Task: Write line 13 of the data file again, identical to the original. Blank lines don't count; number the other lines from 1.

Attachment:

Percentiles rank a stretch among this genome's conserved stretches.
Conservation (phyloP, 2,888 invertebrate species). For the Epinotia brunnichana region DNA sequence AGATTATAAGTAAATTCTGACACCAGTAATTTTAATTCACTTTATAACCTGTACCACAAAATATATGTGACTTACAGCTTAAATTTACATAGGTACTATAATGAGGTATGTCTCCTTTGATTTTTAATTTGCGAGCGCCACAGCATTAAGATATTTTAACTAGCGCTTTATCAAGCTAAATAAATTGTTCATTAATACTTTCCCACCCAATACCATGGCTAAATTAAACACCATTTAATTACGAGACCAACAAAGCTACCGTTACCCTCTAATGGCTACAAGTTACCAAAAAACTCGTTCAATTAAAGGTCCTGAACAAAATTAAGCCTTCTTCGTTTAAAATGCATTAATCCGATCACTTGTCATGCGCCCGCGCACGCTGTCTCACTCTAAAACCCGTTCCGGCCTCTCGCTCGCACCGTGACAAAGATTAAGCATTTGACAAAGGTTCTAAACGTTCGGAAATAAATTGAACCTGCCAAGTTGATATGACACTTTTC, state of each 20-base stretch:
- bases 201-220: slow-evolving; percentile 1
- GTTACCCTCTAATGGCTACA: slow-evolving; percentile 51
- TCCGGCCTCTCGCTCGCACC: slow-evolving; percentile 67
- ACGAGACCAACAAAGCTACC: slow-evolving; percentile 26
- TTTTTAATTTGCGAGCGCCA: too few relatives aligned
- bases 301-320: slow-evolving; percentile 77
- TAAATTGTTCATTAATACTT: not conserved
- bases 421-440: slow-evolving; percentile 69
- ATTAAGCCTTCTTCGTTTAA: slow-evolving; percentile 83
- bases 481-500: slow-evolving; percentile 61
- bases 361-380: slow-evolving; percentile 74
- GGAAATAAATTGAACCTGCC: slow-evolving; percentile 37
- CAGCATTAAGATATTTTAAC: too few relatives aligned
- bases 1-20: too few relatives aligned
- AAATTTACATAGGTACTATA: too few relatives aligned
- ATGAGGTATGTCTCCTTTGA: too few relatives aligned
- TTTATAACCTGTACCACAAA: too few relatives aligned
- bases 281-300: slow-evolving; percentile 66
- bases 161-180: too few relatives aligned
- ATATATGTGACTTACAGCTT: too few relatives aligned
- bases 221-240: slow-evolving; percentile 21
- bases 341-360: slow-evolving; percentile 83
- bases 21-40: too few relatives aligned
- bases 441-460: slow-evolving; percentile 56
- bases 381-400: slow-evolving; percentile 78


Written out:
- bases 361-380: slow-evolving; percentile 74